resentation allows for computational numerical analysis. A computer model
usually contains one or more mathematical models. A program such as Sewer
CAD can model flow in a sewage collection system.
A system model consists of the computer model plus all of the data necessary
for a particular system model. For example, SewerCAD, plus the data files
describing the collection system in City A, comprise the sewer system model
for City A.
In addition to these three types of models, the words model and modeling are also often
used in software design to describe how data are structured. An object model is a
graphical representation of the structure of objects (components) that make up a soft
ware package including their attributes, functions, and associations between other
objects. A data model or data schema refers to the way that data are organized in data
base files and database tables. With a defined formal data schema, users and pro
grams know exactly where to place or find the data. Once data are located, the schema
further describes its type, size, and constraints.
In this book the word modeling is most often used to describe the process of creating
and using a wastewater collection system model for a specific system.
tem growth is anticipated. Not only can a model be used to identify potential capacity
problems (such as overflows), but also to size and locate collectors, pumping stations,
and force mains, so that those problems will never occur.
Design. In the design of new sewer systems or the expansion of existing systems,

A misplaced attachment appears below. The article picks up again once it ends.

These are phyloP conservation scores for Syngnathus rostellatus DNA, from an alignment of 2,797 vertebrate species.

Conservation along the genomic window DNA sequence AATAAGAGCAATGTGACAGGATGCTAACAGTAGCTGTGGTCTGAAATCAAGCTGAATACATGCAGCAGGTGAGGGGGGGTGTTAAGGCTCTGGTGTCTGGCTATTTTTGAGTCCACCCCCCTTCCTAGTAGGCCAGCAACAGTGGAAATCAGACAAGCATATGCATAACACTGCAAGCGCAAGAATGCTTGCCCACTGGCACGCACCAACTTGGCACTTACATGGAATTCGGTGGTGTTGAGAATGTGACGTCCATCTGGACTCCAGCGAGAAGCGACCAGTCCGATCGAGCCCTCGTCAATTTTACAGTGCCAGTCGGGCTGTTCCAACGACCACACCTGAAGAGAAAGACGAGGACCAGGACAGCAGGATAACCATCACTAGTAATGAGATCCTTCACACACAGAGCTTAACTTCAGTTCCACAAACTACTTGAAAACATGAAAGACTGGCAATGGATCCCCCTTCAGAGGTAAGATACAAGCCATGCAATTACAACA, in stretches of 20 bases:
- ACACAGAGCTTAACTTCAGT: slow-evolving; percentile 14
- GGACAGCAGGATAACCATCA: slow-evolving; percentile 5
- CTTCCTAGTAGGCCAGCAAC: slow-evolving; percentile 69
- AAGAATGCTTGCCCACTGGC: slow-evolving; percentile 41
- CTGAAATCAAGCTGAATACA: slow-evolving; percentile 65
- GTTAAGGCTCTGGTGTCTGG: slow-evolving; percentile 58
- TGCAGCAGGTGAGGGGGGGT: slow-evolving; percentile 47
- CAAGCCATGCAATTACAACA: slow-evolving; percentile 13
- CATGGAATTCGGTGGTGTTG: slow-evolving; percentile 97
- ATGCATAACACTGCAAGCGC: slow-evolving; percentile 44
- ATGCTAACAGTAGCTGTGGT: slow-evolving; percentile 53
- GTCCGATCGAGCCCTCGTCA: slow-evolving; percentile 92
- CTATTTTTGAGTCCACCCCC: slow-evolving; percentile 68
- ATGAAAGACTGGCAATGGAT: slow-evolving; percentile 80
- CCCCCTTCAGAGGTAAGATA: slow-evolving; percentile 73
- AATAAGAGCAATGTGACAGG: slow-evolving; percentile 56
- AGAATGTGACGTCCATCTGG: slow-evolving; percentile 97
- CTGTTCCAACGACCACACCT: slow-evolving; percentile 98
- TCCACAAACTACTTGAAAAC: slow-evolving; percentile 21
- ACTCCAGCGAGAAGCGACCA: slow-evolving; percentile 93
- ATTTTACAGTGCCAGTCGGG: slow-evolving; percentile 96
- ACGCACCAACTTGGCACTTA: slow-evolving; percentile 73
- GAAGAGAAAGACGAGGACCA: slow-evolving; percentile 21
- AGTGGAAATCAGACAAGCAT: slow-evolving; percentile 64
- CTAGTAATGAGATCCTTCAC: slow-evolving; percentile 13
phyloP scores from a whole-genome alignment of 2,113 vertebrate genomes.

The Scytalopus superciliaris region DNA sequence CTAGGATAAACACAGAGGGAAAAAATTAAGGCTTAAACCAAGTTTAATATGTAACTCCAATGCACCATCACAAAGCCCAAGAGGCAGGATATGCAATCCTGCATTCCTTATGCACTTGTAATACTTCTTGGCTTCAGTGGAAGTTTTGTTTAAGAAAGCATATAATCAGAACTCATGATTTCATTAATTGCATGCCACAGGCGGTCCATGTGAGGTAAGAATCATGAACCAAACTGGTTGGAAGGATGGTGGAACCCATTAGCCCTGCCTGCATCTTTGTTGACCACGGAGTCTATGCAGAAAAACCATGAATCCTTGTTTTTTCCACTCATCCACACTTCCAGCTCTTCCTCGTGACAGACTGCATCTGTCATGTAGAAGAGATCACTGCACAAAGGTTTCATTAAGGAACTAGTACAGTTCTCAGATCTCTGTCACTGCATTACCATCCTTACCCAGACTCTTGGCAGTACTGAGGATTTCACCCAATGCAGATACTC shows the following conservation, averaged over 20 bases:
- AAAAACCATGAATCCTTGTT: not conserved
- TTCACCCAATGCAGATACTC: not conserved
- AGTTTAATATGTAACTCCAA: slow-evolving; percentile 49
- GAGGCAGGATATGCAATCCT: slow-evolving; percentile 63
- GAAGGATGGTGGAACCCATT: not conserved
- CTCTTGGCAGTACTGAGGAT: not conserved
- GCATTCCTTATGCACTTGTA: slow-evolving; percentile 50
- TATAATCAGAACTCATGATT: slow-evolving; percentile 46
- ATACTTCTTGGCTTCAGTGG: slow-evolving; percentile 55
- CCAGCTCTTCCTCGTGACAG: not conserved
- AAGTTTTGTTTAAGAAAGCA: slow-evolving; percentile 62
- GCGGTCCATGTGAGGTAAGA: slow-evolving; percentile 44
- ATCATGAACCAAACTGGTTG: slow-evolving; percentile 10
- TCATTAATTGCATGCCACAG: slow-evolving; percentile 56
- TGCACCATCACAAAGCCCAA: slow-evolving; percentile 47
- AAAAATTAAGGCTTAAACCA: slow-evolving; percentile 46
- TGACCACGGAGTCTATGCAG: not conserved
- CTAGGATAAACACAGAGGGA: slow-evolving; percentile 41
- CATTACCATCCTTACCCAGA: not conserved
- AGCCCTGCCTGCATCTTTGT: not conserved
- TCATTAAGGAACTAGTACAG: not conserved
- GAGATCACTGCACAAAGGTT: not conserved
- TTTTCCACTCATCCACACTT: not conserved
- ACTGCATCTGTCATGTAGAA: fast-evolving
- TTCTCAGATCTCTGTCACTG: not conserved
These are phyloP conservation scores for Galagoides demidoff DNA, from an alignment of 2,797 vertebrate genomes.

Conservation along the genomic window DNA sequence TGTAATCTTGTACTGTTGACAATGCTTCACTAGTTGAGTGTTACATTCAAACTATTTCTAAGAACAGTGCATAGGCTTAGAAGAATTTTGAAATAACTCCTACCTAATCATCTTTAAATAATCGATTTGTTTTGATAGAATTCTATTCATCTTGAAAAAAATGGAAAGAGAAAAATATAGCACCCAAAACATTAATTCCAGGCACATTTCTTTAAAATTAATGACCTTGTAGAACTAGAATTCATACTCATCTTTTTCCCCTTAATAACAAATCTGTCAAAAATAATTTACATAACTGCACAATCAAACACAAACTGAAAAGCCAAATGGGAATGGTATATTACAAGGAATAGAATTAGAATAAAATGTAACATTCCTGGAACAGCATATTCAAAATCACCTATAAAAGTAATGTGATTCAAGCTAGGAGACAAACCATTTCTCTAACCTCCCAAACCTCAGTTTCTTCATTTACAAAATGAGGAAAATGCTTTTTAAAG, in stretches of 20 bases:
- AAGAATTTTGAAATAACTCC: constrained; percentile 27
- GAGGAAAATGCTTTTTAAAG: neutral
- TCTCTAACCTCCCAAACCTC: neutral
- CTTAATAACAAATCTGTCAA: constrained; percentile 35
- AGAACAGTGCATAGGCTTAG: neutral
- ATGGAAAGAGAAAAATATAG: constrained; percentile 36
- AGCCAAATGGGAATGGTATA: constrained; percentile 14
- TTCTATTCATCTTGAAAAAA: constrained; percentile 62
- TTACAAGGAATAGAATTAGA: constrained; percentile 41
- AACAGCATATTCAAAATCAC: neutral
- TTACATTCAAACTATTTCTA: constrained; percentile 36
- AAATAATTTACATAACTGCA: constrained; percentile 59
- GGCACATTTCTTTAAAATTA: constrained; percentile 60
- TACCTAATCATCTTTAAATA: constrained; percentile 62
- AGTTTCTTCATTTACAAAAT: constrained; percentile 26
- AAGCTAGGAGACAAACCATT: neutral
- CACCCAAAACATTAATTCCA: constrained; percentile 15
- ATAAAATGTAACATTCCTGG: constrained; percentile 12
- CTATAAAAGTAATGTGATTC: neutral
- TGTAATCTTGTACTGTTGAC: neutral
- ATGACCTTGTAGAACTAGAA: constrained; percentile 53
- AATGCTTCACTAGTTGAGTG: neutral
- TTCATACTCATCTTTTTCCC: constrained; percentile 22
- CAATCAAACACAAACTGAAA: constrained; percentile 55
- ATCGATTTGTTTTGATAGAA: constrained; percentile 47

hydraulic models simulate the performance of the individual components and the col
lection system as a whole. During the design process, numerous configurations, alter
natives, and loadings may be evaluated to determine pipe sizes, elevations, and
alignments. Checking the size of a pipe or the performance of a proposed pump
under anticipated conditions are examples of how a model is used in design.
Rehabilitation Studies. As with all engineered systems, the wear and tear on a
sewage collection system usually leads to the eventual need for rehabilitation of por
tions of the system. Pipe joints crack and develop leaks, allowing infiltration. Uneven
settlement causes misalignment of pipe sections, and sediments may clog pipe sec
tions. To counter these effects of aging, a utility may choose to clean or reline a pipe in
an attempt to restore it to its original hydraulic condition. Alternatively, the pipe may
be replaced with a new (possibly larger) pipe or another pipe may be installed in par
allel. Manholes may be replaced or rehabilitated. Hydraulic simulations can be used
to aid the design of rehabilitation efforts, to assess the effects of such rehabilitation,
and to determine the most economical improvements.
Water Quality Investigations. The quantity and quality of flow that a sewer col
lection system delivers to a treatment plant affects the treatment efficiency and, ulti
mately, the water quality of the receiving body. Some wastewater collection models
can track various constituents within the flow. High levels of I/I in a sewer system can
reduce treatment plant efficiency and lead to discharge of high levels of pollutants
into receiving bodies. Overflowing sewers release untreated wastewater into the envi
ronment. Today, many environmental regulatory agencies have severe restrictions,